Claire de Sévigné soprano, Maria Soulis mezzo-soprano, Aradia Ensemble, Kevin Mallon
RV604, 606, 607, 627, 628, 631, 633
My first reaction to this CD was one of surprise. In a world packed with unperformed Baroque music, it is surprising to come across what I assume is yet another complete account of the sacred music of Antonio Vivaldi. So what do these Canadian performers bring to Vivaldi’s music which would necessitate another complete account of his church music? Well this CD is a testimony to the healthy state of period playing and singing in Canada. Claire de Sévigné’s singing in In turbato mare irato is spectacular – effortlessly virtuosic throughout the wide range it demands and beautifully sweet-toned. Her fellow soloist Maria Soulis has a fine warm mezzo-soprano voice, which has uncanny elements of the male alto about it. The playing and singing of the Aradia Ensemble, which turns out to embody a chorus as well as a string orchestra, is concise and delicate and under the direction of Kevin Mallon the performers demonstrate a profound understanding of Vivaldi’s oeuvre. The fact is that these performances are very persuasive indeed, and if somebody is to commit the complete sacred Vivaldi to disc, these are probably the best people to choose. For Vivaldi fans these are crisp fresh accounts of familiar repertoire, for those unfamiliar with Vivaldi’s vast sacred output other than the ubiquitous Gloria there are many delights in store, while for the parsimonious a new complete account of Vivaldi’s sacred music has its own delights. If I am stretched to answer my own original question about what these performances add to the sum of human knowledge about Vivaldi, the high standard of the singing and playing can only delight.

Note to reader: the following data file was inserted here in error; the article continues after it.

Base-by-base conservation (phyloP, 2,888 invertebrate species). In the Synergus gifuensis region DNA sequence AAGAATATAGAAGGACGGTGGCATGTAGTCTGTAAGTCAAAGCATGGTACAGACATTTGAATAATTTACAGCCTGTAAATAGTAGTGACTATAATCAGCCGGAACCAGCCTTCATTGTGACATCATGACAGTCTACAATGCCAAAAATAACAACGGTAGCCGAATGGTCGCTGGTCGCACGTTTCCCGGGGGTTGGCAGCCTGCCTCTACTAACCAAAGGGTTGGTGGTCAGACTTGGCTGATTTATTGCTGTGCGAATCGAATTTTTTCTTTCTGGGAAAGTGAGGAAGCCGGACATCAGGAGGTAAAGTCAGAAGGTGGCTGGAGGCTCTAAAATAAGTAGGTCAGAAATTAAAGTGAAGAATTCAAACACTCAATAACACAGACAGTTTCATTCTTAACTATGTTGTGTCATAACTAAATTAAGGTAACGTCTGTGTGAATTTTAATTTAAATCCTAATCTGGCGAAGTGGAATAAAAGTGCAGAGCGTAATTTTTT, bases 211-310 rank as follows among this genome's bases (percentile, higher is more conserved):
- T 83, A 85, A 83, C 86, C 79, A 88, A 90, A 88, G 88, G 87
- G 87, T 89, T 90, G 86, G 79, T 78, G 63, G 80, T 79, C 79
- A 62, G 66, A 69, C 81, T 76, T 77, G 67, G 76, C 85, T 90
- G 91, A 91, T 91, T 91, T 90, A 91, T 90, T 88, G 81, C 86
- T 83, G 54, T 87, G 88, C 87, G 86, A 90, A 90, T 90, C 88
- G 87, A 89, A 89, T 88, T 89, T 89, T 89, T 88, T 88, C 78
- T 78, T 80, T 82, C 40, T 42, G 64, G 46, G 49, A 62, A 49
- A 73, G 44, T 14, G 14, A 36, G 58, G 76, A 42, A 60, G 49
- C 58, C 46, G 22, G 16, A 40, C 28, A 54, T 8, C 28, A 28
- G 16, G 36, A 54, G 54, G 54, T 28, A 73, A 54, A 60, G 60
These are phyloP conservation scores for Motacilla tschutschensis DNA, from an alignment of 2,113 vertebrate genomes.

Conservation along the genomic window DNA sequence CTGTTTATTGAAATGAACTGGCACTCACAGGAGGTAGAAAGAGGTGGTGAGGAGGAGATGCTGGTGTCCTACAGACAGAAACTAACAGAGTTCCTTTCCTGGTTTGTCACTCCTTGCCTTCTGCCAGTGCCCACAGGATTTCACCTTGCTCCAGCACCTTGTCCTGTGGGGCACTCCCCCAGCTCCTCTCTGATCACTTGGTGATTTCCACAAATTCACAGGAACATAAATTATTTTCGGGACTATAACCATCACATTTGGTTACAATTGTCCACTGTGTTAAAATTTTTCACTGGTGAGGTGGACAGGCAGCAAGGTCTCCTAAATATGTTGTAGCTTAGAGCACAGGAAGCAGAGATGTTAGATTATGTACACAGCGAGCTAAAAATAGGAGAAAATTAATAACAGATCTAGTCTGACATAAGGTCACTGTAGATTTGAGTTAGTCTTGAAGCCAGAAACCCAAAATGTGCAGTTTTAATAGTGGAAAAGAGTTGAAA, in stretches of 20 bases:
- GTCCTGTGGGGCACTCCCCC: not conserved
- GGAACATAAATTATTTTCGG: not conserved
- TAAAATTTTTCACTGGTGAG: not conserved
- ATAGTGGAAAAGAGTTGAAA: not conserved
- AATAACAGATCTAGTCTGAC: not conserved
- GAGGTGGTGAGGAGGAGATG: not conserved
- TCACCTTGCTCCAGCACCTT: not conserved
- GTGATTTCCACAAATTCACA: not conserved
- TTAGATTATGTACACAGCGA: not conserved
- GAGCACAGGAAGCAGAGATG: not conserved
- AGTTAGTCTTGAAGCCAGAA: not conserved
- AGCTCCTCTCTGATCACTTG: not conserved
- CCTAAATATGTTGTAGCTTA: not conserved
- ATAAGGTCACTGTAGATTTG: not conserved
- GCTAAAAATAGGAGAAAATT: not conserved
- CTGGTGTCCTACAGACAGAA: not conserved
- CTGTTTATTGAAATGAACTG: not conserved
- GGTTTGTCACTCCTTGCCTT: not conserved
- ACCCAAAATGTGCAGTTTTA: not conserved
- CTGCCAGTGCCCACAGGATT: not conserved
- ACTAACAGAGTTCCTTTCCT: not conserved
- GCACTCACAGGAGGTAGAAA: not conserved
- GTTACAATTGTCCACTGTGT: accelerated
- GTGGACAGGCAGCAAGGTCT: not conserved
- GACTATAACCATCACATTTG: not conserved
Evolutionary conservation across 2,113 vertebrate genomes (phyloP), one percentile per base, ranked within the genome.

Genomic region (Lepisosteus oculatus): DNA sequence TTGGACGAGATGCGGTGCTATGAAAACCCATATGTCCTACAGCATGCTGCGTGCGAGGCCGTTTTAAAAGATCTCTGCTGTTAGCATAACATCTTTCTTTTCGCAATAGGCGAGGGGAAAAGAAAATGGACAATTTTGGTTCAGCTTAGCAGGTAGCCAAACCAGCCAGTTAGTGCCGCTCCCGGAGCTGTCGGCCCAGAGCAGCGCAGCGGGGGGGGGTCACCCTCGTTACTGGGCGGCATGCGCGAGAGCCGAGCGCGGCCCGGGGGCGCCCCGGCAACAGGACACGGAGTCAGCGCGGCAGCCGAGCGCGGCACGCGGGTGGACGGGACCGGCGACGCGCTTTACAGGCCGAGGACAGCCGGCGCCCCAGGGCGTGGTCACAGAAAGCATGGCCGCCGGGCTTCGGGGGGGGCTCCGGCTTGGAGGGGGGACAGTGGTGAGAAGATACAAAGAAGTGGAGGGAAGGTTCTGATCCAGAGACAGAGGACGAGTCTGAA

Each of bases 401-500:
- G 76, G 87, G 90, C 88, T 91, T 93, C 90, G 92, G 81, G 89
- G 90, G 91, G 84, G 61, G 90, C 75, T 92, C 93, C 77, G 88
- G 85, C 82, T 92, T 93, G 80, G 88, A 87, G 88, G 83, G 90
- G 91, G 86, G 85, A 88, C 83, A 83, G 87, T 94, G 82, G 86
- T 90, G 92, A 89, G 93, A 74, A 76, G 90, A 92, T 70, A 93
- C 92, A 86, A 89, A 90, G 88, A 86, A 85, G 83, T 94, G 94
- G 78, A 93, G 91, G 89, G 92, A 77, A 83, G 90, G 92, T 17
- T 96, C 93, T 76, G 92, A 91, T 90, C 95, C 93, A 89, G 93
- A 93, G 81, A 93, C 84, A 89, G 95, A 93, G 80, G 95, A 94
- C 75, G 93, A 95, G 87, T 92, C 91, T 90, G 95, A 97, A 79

D. James Ross